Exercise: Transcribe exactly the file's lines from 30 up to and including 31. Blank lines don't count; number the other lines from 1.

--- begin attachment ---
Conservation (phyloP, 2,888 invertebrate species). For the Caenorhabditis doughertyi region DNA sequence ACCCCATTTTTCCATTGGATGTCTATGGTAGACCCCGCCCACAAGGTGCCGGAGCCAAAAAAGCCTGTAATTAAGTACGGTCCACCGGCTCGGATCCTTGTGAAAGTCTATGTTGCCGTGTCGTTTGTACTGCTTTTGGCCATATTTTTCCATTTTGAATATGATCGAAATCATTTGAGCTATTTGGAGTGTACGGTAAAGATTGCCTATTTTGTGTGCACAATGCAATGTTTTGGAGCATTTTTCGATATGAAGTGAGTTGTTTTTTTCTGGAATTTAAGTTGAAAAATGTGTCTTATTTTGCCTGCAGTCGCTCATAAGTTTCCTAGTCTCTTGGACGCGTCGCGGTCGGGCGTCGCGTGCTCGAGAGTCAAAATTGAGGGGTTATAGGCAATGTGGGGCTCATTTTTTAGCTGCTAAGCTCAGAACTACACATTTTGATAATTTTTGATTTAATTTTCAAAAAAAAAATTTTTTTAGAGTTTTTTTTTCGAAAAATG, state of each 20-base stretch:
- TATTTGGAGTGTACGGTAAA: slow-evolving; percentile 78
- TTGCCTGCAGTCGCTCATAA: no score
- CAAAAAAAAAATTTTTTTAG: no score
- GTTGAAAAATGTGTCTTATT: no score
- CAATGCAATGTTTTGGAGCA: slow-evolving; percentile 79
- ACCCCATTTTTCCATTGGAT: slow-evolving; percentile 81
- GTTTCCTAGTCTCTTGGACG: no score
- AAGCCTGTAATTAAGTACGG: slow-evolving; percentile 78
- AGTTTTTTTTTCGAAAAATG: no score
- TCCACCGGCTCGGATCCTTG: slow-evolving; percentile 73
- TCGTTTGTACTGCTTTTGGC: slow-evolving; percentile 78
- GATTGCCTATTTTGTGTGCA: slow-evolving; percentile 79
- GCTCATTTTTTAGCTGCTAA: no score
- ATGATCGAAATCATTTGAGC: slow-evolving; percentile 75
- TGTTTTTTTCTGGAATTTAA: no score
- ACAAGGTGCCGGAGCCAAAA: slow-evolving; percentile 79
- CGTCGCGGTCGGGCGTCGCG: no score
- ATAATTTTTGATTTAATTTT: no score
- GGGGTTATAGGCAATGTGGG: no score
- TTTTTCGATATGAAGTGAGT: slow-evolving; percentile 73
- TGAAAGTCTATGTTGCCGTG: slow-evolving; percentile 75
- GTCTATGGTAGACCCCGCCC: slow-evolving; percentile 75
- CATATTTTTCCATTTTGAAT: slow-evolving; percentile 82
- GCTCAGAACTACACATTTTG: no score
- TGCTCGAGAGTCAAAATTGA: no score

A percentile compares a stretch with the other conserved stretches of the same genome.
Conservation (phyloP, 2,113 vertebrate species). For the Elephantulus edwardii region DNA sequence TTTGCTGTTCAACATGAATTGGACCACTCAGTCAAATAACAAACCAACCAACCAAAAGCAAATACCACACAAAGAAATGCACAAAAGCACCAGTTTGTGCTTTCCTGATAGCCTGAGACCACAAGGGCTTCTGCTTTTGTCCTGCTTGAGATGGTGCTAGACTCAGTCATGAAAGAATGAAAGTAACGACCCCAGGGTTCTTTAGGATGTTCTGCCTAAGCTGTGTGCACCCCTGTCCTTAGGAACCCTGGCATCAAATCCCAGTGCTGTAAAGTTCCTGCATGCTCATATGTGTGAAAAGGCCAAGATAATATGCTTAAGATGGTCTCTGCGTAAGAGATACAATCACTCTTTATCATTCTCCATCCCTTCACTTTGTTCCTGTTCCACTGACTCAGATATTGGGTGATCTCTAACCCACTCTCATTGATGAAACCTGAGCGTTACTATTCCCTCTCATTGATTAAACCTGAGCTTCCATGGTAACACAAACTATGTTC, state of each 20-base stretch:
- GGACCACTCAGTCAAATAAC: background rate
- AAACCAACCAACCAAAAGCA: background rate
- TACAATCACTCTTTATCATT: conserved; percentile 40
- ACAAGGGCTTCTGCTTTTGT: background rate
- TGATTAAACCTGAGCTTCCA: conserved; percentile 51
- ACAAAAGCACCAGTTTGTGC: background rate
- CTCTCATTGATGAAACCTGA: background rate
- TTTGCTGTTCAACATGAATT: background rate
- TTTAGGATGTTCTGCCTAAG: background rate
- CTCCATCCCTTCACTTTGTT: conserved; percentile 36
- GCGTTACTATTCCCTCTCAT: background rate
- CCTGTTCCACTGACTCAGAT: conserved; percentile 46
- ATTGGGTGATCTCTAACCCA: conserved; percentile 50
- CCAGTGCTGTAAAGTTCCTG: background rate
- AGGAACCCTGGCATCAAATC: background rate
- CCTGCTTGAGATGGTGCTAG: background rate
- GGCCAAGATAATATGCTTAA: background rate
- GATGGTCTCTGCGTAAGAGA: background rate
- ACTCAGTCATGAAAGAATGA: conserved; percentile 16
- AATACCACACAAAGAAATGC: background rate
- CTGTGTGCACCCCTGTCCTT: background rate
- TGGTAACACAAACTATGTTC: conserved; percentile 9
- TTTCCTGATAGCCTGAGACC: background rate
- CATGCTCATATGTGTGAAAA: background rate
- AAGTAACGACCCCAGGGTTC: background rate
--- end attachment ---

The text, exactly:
- AAACCAACCAACCAAAAGCA: background rate
- TACAATCACTCTTTATCATT: conserved; percentile 40